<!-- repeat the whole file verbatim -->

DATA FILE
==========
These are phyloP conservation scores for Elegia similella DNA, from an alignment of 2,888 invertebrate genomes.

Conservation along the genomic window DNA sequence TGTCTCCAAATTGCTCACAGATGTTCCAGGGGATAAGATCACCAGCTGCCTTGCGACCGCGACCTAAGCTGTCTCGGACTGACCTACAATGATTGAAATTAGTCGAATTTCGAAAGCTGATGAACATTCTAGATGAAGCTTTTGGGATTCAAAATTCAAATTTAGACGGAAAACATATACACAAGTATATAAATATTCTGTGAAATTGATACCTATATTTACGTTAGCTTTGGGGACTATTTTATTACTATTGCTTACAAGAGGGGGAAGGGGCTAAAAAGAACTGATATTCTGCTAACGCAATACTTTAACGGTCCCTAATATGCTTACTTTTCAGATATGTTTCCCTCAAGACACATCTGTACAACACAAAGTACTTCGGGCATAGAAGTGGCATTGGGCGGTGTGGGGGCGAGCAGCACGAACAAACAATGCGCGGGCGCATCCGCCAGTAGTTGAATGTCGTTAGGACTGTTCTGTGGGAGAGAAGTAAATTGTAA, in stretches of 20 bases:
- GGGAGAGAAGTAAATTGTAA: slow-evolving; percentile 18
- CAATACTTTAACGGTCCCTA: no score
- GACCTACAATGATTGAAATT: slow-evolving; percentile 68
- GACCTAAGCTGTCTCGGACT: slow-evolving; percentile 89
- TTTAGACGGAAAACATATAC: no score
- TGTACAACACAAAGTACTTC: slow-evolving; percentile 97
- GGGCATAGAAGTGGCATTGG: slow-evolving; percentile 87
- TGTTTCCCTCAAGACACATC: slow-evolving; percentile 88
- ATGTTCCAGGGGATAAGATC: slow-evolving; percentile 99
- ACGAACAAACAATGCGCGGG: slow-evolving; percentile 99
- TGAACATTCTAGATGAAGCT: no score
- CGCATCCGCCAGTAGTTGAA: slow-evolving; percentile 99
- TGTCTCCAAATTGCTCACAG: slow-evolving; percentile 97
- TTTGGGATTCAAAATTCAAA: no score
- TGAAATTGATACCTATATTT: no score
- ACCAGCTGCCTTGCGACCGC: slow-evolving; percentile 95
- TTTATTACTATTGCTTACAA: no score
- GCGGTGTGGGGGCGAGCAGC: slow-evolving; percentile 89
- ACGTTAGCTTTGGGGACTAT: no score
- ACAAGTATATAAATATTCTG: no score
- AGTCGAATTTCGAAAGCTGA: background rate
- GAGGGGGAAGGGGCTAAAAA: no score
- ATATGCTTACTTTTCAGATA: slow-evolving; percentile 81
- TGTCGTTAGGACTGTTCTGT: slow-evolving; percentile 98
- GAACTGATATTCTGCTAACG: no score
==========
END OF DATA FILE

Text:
These are phyloP conservation scores for Elegia similella DNA, from an alignment of 2,888 invertebrate genomes.

Conservation along the genomic window DNA sequence TGTCTCCAAATTGCTCACAGATGTTCCAGGGGATAAGATCACCAGCTGCCTTGCGACCGCGACCTAAGCTGTCTCGGACTGACCTACAATGATTGAAATTAGTCGAATTTCGAAAGCTGATGAACATTCTAGATGAAGCTTTTGGGATTCAAAATTCAAATTTAGACGGAAAACATATACACAAGTATATAAATATTCTGTGAAATTGATACCTATATTTACGTTAGCTTTGGGGACTATTTTATTACTATTGCTTACAAGAGGGGGAAGGGGCTAAAAAGAACTGATATTCTGCTAACGCAATACTTTAACGGTCCCTAATATGCTTACTTTTCAGATATGTTTCCCTCAAGACACATCTGTACAACACAAAGTACTTCGGGCATAGAAGTGGCATTGGGCGGTGTGGGGGCGAGCAGCACGAACAAACAATGCGCGGGCGCATCCGCCAGTAGTTGAATGTCGTTAGGACTGTTCTGTGGGAGAGAAGTAAATTGTAA, in stretches of 20 bases:
- GGGAGAGAAGTAAATTGTAA: slow-evolving; percentile 18
- CAATACTTTAACGGTCCCTA: no score
- GACCTACAATGATTGAAATT: slow-evolving; percentile 68
- GACCTAAGCTGTCTCGGACT: slow-evolving; percentile 89
- TTTAGACGGAAAACATATAC: no score
- TGTACAACACAAAGTACTTC: slow-evolving; percentile 97
- GGGCATAGAAGTGGCATTGG: slow-evolving; percentile 87
- TGTTTCCCTCAAGACACATC: slow-evolving; percentile 88
- ATGTTCCAGGGGATAAGATC: slow-evolving; percentile 99
- ACGAACAAACAATGCGCGGG: slow-evolving; percentile 99
- TGAACATTCTAGATGAAGCT: no score
- CGCATCCGCCAGTAGTTGAA: slow-evolving; percentile 99
- TGTCTCCAAATTGCTCACAG: slow-evolving; percentile 97
- TTTGGGATTCAAAATTCAAA: no score
- TGAAATTGATACCTATATTT: no score
- ACCAGCTGCCTTGCGACCGC: slow-evolving; percentile 95
- TTTATTACTATTGCTTACAA: no score
- GCGGTGTGGGGGCGAGCAGC: slow-evolving; percentile 89
- ACGTTAGCTTTGGGGACTAT: no score
- ACAAGTATATAAATATTCTG: no score
- AGTCGAATTTCGAAAGCTGA: background rate
- GAGGGGGAAGGGGCTAAAAA: no score
- ATATGCTTACTTTTCAGATA: slow-evolving; percentile 81
- TGTCGTTAGGACTGTTCTGT: slow-evolving; percentile 98
- GAACTGATATTCTGCTAACG: no score